When my husband reached his mid seventies, he informed me that he seemed to cry more easily. He didn’t offer an explanation, not did I ask him for one. Now that I have reached that age, I too, find tears welling up behind my eyes with more and more frequency.
One explanation might be that subconsciously one knows that one is closer to the end of life that the beginning. Another might be that the tear ducks, like the bladder, do not have the elasticity that they once had. Or, it could be that with parenting and career making behind one, the small, everyday pleasures and sorrows of the world take on new meaning.
I’ve seen magnificent sunrises over the Atlantic Ocean and sunsets over the Andes Mountains. But, suddenly, those that I see from the windows of my apartment home reflected in the small river that runs below, make my heart flutter and my eyes moist. In fact, all manner of sights and sounds drifting up to my windows have the power of moving me deeply; the sounds of children laughing in the playground, the high school crew teams zipping down the river after school hours, families picnicking beneath the trees on the week-ends, fund-raising groups of runners or walkers following the river path in support of one good cause or another – all of these things cause me to sigh deeply. All of those things make me feel the tiniest bit like God watching the better actions of human kind.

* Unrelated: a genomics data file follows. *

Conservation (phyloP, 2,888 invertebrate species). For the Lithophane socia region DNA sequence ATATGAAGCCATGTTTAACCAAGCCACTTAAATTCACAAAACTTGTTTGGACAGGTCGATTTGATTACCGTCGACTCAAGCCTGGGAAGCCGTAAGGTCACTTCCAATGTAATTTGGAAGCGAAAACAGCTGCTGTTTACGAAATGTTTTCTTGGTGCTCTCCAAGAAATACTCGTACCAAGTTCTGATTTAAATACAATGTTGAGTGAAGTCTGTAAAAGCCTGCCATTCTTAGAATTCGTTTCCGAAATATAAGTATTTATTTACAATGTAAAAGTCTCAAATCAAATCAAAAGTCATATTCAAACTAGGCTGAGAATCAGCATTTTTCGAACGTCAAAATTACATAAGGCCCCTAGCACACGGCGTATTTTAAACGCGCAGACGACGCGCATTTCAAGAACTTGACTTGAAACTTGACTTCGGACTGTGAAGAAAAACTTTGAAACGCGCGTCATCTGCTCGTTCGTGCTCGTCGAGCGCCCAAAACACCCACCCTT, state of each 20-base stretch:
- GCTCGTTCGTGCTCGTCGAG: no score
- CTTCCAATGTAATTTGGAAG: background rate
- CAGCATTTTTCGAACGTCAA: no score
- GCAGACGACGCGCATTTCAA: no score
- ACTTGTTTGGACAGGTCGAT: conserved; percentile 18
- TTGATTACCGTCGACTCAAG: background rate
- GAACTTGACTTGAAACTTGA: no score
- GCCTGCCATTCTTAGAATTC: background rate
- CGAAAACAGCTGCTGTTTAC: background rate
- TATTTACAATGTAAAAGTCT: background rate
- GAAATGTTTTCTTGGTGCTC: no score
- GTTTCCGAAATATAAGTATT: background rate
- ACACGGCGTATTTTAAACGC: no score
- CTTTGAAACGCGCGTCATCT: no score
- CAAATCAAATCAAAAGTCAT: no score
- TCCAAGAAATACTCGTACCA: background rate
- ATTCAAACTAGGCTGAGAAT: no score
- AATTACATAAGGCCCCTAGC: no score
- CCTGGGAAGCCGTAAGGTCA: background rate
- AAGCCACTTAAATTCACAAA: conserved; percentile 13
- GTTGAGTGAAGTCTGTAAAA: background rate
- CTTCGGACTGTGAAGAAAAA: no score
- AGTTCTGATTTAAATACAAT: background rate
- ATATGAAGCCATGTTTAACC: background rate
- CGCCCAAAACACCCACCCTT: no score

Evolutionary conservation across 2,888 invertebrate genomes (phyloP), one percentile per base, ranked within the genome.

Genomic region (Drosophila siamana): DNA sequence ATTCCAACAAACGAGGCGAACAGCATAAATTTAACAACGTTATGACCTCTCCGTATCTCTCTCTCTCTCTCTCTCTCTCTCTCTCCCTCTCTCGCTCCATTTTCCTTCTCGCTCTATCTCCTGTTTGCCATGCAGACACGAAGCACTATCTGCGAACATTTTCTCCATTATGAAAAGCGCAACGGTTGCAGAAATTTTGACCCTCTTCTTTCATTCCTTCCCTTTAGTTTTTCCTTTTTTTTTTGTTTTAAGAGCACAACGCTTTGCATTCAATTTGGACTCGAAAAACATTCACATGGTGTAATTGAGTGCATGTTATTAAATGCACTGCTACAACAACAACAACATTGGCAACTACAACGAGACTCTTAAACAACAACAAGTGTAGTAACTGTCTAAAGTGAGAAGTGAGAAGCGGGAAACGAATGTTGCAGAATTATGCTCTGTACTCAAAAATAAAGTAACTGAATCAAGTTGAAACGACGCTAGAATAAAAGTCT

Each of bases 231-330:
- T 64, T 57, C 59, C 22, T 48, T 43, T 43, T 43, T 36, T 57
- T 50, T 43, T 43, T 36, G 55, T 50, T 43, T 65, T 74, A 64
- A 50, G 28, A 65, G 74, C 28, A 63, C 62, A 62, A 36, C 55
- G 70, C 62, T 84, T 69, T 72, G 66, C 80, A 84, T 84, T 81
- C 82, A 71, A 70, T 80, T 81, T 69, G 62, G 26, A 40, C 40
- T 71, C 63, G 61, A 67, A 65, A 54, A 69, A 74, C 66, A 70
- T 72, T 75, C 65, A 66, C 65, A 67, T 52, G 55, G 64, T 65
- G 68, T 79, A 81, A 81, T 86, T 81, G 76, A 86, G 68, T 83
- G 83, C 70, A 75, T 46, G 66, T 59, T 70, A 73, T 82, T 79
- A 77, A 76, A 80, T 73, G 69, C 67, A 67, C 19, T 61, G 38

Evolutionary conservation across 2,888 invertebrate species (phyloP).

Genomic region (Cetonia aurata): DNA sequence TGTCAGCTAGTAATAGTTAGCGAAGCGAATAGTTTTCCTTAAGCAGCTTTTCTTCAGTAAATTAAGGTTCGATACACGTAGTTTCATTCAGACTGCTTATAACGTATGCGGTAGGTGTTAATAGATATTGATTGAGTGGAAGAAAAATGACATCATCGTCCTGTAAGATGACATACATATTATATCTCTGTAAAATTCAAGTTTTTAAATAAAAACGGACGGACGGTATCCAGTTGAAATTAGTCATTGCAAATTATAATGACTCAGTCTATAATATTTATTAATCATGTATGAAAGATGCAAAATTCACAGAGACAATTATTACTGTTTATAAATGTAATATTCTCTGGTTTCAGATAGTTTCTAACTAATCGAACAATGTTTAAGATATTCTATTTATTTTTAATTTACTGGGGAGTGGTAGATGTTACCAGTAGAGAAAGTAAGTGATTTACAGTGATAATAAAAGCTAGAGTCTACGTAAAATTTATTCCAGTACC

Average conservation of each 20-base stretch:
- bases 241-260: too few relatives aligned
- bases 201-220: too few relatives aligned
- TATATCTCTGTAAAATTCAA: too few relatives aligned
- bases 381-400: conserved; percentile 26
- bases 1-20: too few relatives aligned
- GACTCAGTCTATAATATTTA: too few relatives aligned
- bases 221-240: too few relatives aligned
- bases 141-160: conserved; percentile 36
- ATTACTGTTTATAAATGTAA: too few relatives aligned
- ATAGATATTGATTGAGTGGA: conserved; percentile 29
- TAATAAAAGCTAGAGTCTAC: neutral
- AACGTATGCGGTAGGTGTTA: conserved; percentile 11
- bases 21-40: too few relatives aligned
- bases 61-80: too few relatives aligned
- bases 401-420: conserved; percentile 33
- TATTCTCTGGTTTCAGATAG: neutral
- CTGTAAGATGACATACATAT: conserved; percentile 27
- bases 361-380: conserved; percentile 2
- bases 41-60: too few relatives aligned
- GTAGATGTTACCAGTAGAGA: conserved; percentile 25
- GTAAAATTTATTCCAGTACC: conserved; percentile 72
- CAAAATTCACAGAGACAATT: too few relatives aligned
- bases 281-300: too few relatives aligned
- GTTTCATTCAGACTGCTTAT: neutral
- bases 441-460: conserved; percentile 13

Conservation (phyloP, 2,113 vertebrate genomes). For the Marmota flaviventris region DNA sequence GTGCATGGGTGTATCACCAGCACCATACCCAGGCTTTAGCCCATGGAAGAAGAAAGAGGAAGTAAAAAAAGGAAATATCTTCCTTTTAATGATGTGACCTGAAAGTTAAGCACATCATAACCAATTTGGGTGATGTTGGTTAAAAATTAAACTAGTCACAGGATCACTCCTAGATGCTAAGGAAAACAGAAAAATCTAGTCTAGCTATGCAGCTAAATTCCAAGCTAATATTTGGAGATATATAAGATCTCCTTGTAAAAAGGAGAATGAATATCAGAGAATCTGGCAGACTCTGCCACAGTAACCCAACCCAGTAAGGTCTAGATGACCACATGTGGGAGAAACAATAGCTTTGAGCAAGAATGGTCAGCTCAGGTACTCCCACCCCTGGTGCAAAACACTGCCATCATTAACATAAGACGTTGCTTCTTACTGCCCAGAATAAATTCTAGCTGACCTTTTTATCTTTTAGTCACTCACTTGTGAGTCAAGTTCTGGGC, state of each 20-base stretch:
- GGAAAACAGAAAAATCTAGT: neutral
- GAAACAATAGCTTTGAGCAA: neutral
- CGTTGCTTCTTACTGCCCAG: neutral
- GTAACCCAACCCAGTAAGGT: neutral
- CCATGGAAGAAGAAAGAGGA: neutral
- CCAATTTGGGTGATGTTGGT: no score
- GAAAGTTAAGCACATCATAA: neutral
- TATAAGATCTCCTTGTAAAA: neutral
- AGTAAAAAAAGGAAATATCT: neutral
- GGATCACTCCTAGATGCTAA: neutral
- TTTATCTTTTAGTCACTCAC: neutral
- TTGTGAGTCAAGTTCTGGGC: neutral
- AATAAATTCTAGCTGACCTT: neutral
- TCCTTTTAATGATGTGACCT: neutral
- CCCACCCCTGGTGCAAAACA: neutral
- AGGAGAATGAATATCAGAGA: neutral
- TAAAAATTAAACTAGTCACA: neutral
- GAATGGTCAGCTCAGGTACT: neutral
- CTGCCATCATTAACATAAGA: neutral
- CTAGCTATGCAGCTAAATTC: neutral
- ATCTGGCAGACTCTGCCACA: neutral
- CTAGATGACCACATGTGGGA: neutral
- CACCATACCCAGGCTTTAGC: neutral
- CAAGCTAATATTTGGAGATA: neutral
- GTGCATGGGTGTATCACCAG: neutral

There are other times, such as when I am reading the morning paper which tells those too human tragedies of war and of rumors of wars that I must put my head down on the table and weep silently while praying for families who have lost members and homes in the name of power, money or religion.
Perhaps by the time one reaches my age, life has sensitized the soul much like an aged piece of silk that is very soft to the touch, which tears easily. It is a fragile state. No matter. This is a time when a new kind of life is available – a rebirth, if you will, a preparation for things to come.